OAF Talks

Henry Darger: 40 Years Later

New York 2014

Henry Dager (1892-1973), 18 At Norma Catherine. But wild thunderstorm with cyclone like wind saves them, Chicago, IL, mid-twentieth century, 19.12 x 47.75 in, watercolor, pencil, colored pencil, and carbon tracing on pieced paper.
Collection American Folk Art Museum, New York, museum purchase, 2002.22.2A
Copyright Kiyoko Lerner, photo by James Prinz.


This Anne Hill Blanchard symposium is sponsored by the American Folk Art Museum, New York.

Organized and moderated by Valérie Rousseau, curator, art of the self-taught and art brut, American Folk Art Museum

Michael Bonesteel, art historian, adjunct assistant professor, School of the Art Institute of Chicago, author of Henry Darger: Selected Art and Writings (Rizzoli, 2000)
James Brett, The Museum of Everything, London
Jim Elledge, professor of English, Kennesaw State University, author of Henry Darger, Throwaway Boy. The Tragic Life of an Outsider Artist (Overlook Press, 2013)
Jane Kallir, co-director, Galerie St. Etienne, New York, independent curator, and author of publications on Egon Schiele, Gustav Klimt, and Grandma Moses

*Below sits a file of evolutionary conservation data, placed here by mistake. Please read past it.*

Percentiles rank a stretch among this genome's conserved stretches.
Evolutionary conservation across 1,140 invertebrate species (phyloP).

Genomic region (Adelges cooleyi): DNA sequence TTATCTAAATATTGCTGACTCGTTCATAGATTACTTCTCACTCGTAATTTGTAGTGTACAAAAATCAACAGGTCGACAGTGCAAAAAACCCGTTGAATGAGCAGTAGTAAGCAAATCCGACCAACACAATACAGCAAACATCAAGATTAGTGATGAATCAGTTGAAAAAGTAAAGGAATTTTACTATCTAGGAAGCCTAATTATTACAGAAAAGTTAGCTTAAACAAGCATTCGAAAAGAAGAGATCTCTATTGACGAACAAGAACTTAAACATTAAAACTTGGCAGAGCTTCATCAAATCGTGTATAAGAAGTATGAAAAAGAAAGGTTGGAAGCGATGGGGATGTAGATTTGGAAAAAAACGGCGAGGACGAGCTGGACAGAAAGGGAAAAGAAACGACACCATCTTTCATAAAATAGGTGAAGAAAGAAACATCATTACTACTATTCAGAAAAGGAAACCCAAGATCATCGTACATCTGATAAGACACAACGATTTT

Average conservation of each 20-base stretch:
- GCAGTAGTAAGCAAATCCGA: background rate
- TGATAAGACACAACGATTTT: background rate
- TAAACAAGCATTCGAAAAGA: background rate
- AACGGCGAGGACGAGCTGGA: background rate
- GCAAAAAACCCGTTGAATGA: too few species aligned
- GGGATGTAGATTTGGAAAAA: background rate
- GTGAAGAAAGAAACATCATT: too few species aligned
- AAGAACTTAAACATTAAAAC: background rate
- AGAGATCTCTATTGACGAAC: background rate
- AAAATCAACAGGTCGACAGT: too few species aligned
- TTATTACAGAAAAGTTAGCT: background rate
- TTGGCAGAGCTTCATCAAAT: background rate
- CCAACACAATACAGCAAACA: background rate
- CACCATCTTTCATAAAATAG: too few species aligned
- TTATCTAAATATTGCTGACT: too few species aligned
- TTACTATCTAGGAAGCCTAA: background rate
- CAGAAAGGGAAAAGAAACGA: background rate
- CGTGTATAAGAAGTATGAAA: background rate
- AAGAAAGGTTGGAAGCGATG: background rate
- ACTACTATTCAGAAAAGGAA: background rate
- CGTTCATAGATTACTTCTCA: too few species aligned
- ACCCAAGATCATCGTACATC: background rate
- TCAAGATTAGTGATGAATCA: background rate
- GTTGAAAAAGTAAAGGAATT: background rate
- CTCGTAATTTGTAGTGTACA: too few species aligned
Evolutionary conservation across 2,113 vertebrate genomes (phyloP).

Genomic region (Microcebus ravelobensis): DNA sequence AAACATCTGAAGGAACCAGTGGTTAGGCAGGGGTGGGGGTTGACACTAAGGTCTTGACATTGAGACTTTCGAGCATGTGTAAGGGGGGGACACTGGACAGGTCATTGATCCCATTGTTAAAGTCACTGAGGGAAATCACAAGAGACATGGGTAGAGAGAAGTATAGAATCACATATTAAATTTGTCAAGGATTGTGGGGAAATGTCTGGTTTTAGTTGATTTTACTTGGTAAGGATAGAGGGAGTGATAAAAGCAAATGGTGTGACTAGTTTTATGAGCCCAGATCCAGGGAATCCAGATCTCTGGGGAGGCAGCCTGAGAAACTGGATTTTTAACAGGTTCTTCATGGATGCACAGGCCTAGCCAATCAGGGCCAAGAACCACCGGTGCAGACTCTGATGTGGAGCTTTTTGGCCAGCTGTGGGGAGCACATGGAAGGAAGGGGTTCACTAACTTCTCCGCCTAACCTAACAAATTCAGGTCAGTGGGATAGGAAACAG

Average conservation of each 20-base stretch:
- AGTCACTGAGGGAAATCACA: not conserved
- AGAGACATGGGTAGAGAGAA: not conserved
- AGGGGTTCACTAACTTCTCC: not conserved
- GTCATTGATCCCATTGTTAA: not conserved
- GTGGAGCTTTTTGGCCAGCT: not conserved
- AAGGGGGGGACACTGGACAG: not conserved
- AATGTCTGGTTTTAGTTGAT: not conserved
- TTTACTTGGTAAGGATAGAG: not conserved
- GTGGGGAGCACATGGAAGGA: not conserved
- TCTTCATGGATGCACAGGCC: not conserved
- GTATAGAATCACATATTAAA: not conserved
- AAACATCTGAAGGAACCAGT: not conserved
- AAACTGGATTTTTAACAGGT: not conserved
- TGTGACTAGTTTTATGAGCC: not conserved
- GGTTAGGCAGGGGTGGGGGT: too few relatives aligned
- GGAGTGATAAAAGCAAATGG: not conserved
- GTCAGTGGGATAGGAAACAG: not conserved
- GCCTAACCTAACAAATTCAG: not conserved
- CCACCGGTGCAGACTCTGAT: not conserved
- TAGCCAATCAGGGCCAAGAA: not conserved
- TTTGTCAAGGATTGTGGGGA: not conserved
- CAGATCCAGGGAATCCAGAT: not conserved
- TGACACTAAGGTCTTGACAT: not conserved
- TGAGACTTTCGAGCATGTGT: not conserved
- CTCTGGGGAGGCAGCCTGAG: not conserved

Our panelists will discuss their new studies on Henry Darger (1892–1973) and offer innovative avenues to understand this complex oeuvre. Where do we stand 37 years after The Realms of the Unreal at Hyde Park Art Center in Chicago – the first exhibition that publicly revealed his works and preceded dozens of international shows? What main conclusions emerged after the seminal contribution of John MacGregor (starting with “I See a World within the World: I Dream but Am Awake,” Parallel Visions, 1992)? Fifteen years after his first publication on Darger (2000), Michael Bonesteel will present his upcoming project (2015), which consists of a reordering of selected key episodes and extended passages from the Realms of the Unreal, that will relate major highlights of the 15,000-page saga. James Brett will explore the iconography and sources for sections in Darger’s artworks. Jane Kallir will approximate the chronological sequence in which Darger created his artworks, how they relate to his writings, and his overall development. Jim Elledge will underline aspects of Darger’s life as outlined in his recent book, specifically on the twelve-year-old Darger’s confinement to the Illinois Asylum for Feeble-Minded Children.

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